Since Clumpy was the one who brought up death panels in this thread, and YOU were the one who repeated it, then you are admitting that you have lost the argument.

    You might think I don’t “get it”. Yes, I do.

    I’m saying that since everyone else here has made valid arguments without mentioning such things, your only defense is to bring up what OTHERS were saying as a way of accusing us of playing the Nazi Card and shutting us up.

    This is the converse corollary of Godwin’s law. If you’re losing the argument as a (potentially) accused Nazi (whether you are or not doesn’t matter for the purposes of a debate) you just accuse the opposition of playing the Nazi card. End of discussion.

    This is the classic liberal tactic. I don’t like what Obama is doing. You accuse me of being a racist. End of discussion.

  18. Clumpy
    August 16, 2009 at 11:41 am #

    “Death panels” may have been a red herring, at least for this audience – though the basic lie behind it (euthanasia for the elderly and infants with disabilities) has been spread in mainstream neoconservative circles, the people here who actually know what the heck they’re talking about wouldn’t bring it up. Y’know, having actual reasons for what you believe and all :). Likewise, I think we can agree that most reasoned, intelligent liberals wouldn’t pull out the “racist” card in a conversation, unless it was really warranted. Few people consider themselves “practicing racists” so to speak and such behavior would create resentment and, of course, an immediate end to the debate on very bad terms.

    I don’t think Josh was making a point specific to this thread but just bringing up a connection he thought interesting. While Hitler comparisons don’t really work because they’re so ubiquitous, ending a conversation because of one (the aforementioned Godwin’s law) sounds like an artificial rule.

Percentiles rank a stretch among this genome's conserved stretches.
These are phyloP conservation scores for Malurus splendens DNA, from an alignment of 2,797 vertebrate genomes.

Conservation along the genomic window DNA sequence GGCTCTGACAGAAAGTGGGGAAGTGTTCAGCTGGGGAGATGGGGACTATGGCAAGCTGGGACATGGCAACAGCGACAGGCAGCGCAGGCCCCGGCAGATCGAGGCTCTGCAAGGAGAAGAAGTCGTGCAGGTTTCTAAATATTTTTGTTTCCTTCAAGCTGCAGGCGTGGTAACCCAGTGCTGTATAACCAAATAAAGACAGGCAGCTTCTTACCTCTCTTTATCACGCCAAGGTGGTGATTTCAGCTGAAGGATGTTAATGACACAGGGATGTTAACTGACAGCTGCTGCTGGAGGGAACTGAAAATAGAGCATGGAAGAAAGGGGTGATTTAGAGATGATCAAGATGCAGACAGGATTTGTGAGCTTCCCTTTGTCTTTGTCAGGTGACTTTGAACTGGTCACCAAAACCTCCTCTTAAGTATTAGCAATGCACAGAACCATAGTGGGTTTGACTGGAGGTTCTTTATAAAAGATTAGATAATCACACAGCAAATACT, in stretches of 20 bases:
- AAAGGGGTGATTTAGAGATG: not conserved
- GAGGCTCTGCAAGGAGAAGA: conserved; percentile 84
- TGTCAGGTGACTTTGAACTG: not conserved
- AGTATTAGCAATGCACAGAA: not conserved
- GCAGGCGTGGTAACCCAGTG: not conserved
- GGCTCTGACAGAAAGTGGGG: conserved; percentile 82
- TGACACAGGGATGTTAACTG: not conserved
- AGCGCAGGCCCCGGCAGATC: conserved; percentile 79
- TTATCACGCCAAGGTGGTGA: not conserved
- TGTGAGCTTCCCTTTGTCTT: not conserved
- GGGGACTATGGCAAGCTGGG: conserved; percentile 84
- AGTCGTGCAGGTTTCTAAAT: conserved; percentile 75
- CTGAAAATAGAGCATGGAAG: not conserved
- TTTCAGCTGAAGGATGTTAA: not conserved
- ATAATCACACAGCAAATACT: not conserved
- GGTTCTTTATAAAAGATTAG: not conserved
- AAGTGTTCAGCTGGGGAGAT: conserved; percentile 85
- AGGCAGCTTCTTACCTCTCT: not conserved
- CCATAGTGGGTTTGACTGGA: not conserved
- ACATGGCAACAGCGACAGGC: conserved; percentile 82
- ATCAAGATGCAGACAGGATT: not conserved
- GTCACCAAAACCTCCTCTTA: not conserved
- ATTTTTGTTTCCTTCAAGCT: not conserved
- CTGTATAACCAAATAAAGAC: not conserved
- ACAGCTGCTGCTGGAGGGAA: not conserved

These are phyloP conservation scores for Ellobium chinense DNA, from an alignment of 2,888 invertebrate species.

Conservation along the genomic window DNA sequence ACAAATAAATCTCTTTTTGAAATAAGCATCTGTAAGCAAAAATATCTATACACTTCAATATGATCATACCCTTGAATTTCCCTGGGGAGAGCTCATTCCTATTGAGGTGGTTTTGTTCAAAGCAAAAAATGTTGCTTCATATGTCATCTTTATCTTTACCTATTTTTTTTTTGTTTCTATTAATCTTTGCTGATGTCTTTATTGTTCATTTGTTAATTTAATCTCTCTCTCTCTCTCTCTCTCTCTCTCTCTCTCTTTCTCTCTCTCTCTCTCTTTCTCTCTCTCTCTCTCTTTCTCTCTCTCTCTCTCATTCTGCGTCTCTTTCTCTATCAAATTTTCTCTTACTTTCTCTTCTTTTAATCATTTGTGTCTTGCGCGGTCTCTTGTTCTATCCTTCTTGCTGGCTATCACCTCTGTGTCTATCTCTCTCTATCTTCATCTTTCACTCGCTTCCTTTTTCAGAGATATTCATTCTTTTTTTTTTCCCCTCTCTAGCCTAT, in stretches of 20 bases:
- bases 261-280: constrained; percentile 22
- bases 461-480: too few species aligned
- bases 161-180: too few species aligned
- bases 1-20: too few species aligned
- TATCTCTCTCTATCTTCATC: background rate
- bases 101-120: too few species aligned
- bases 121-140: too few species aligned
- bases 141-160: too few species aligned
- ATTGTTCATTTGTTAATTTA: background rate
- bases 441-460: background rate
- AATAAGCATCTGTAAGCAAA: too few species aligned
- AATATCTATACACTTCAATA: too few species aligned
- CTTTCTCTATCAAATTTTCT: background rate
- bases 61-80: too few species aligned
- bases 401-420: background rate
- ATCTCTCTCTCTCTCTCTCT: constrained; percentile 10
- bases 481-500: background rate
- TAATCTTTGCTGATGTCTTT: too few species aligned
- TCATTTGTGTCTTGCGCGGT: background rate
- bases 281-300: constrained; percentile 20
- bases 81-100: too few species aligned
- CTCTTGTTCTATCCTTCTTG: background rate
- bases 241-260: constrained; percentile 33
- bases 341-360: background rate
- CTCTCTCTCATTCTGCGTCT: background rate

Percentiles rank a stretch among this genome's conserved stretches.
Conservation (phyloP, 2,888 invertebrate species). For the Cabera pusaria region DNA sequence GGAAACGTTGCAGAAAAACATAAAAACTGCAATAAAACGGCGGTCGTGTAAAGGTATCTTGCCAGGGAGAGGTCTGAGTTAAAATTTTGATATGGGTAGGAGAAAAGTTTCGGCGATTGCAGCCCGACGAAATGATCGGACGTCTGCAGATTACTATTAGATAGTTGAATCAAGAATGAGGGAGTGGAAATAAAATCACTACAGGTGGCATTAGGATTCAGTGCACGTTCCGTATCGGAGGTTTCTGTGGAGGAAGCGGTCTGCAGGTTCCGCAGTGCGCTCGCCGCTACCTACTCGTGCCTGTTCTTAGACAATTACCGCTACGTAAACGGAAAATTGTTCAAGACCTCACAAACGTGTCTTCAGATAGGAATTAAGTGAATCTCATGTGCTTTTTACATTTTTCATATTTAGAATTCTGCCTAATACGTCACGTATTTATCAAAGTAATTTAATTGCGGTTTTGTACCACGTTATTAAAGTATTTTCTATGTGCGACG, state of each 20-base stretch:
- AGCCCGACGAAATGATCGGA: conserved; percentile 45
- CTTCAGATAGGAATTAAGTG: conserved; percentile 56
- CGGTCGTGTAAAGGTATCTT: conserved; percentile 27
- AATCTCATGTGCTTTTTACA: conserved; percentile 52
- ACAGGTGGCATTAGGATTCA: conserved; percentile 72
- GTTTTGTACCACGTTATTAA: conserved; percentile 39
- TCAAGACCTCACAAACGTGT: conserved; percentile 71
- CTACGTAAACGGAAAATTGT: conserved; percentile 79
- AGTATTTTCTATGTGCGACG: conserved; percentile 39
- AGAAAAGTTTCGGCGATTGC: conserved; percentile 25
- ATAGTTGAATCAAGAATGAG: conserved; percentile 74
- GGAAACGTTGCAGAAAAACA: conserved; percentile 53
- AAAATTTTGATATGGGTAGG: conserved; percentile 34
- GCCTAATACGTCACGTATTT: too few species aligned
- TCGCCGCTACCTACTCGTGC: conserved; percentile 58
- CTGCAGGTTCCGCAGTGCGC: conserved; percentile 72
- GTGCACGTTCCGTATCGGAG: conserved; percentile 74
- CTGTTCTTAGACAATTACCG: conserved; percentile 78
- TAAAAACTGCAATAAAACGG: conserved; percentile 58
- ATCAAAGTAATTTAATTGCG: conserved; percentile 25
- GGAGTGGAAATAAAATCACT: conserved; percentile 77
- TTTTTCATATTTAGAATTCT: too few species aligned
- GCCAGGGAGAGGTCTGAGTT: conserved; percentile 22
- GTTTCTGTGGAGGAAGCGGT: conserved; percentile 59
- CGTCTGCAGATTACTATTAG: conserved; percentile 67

I think I could compromise with Carborendum on his anecdote. If insurance companies would behave fairly and not pull strings to deny claims for frivolous reasons then that would solve most of the problems Obama’s program is going for. I don’t think that this will happen, but I recognize that ANY system, private or public, will be limited by resources so decisions have to be made. I’m under no illusions that insurance companies have limitless piles of resources, though I can’t imagine that the really gargantuan ones send a very good image by denying claims while their executives get paid the way they do (for doing what?).

    I’m not really out for eliminating equality in society (though I recognize – and have raved about – its prevalence in society and my view toward it), mainly because the panacea may be worse than the sickness. At any rate I hope the private sector takes care of extreme poverty (particularly internationally) so this whole discussion becomes moot.

  19. Connor
    August 18, 2009 at 1:35 pm #

    Oh, and let’s not forget another recent example of government proposing a solution for its own created problem: the BCS.

  20. Josh Williams
    August 19, 2009 at 11:02 pm #

    I was being sarcastic and hyperbolical, (when am I not?) I just wanted to express that the whole death-panel myth seems gauche to me.

    Though technically you’re right, Carb, so I’ll shut up now.